In this medical video learn about a new, quicker way to diagnose heart attacks.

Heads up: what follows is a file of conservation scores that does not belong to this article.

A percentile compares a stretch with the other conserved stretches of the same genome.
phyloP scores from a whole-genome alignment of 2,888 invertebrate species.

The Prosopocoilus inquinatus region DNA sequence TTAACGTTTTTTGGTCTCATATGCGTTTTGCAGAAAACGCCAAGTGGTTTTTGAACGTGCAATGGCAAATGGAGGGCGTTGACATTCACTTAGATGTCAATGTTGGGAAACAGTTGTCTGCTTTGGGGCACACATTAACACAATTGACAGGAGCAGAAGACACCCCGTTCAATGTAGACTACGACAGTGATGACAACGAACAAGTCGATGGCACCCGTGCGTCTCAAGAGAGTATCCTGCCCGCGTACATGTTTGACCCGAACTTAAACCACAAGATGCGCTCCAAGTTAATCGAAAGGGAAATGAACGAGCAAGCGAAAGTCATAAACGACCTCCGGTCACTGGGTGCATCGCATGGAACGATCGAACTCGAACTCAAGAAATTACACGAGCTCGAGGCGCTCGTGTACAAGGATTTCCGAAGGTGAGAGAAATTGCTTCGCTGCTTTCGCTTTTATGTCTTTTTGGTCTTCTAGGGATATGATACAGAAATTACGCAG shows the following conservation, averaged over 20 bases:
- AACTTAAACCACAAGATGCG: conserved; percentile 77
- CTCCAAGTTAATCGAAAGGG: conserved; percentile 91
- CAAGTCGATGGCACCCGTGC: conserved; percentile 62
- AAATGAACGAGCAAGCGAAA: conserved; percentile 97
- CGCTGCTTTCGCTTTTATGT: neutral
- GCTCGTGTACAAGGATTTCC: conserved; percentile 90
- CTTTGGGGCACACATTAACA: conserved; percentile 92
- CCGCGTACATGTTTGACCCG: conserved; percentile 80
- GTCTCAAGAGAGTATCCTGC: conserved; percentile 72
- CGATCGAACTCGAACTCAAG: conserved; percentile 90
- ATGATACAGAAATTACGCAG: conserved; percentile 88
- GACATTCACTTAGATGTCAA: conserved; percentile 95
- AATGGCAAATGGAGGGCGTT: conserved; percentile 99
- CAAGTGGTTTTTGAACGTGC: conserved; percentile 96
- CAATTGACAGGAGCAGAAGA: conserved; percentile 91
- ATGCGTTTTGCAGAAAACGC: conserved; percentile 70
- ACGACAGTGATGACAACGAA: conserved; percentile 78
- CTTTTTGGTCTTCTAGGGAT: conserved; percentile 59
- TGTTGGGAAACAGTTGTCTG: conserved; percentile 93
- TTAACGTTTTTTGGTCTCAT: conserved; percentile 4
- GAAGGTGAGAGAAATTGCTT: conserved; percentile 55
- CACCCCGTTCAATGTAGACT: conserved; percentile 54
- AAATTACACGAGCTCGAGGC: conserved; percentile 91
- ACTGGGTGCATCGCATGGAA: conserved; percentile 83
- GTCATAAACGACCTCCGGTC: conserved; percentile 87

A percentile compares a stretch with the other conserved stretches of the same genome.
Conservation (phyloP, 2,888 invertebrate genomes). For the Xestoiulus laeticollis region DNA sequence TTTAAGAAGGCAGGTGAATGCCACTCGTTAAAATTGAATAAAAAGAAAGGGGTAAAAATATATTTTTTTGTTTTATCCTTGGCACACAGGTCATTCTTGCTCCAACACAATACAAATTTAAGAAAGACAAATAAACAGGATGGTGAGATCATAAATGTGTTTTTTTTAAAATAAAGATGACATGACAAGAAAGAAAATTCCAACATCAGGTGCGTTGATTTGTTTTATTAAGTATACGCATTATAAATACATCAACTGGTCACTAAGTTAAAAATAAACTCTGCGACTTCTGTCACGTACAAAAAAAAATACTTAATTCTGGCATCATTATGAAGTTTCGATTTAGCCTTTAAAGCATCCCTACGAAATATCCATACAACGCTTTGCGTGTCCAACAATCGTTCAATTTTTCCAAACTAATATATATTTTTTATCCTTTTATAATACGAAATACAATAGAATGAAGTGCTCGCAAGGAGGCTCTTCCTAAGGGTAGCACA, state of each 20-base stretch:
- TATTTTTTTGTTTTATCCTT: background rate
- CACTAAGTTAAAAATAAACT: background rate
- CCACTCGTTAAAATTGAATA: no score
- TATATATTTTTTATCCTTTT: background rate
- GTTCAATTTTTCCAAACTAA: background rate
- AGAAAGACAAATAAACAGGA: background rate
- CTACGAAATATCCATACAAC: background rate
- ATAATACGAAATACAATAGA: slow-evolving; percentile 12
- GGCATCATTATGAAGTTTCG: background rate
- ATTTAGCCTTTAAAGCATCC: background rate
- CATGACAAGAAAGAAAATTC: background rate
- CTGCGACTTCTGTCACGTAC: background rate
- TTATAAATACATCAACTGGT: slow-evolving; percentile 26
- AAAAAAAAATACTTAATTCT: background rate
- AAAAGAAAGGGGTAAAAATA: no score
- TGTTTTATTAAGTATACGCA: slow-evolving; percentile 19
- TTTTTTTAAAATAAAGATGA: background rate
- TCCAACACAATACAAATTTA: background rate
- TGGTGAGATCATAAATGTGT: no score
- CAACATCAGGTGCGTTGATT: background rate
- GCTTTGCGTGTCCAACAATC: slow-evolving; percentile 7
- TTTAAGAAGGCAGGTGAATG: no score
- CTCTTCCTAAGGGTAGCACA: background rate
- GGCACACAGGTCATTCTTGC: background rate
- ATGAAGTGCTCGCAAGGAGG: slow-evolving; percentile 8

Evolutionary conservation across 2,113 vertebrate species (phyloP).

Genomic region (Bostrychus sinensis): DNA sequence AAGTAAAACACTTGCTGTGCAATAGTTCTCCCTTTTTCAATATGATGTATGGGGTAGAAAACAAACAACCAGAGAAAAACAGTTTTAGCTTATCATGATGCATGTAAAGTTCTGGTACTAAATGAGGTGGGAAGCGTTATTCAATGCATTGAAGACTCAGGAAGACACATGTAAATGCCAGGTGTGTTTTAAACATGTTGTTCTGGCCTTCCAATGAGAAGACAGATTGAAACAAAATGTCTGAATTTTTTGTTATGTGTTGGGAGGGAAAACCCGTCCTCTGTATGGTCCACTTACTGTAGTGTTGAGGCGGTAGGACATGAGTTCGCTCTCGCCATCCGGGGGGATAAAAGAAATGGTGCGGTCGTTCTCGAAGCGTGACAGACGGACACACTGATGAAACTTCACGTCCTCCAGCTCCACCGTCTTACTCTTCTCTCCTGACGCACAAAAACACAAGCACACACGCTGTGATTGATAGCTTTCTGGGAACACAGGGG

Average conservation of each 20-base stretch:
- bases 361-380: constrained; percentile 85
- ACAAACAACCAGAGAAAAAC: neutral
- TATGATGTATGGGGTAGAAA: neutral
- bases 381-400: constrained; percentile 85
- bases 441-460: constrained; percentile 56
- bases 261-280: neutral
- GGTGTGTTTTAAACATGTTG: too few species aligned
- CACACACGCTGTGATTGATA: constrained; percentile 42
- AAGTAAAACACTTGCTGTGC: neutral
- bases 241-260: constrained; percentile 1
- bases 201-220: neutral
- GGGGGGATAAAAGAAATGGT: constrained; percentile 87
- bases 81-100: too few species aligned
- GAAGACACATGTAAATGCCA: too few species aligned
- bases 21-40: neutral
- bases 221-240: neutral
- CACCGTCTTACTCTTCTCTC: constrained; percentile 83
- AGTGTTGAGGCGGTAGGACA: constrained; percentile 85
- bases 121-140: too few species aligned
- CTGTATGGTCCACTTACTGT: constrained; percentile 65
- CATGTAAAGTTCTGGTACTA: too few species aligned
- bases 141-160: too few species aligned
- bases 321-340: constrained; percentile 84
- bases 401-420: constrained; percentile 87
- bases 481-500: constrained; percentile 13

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Jennifer Matthews: The only thing Elton Cain remembers about being rushed to the hospital was the tightness in his chest. Elton Cain: They just pushed me in the emergency room there and went to work, and after that it's all history to me. Jennifer Matthews: But cardiologist Kevin Wei remembers it well. He was called to the ER to determine if Cain was having a heart attack. The first thing he did was look at Cain's EKG... Dr. Kevin Wei: It doesn't tell us definitively that he's having an acute heart attack. Jennifer Matthews: In fact, up to 30 percent of heart attacks won't show up on an EKG. A blood test can also detect a heart attack, but it can take hours. Dr. Kevin Wei: Time is muscle, and the longer that the heart muscle is starved of blood, the more serious the injury, or the heart attack could be. Jennifer Matthews: Dr. Wei used something new, an ultrasound picture enhanced with microbubbles. The tiny bubbles are injected into the bloodstream and travel to the heart muscle. This is the ultrasound of Elton's heart without the bubbles. Dr. Kevin Wei: We can not actually see very well where the heart muscle is. Jennifer Matthews: And this is the picture with microbubbles. Dr. Kevin Wei: We can see very clearly this horseshoe shaped area, which is the heart muscle, and how one area is not contracting. Jennifer Matthews: Elton was indeed having a heart attack. Doctors immediately started him on medication. If they'd waited for his blood test to come back, treatment would have been delayed by about seven hours. And its that precious time that may have saved his life. This is Jennifer Matthews reporting.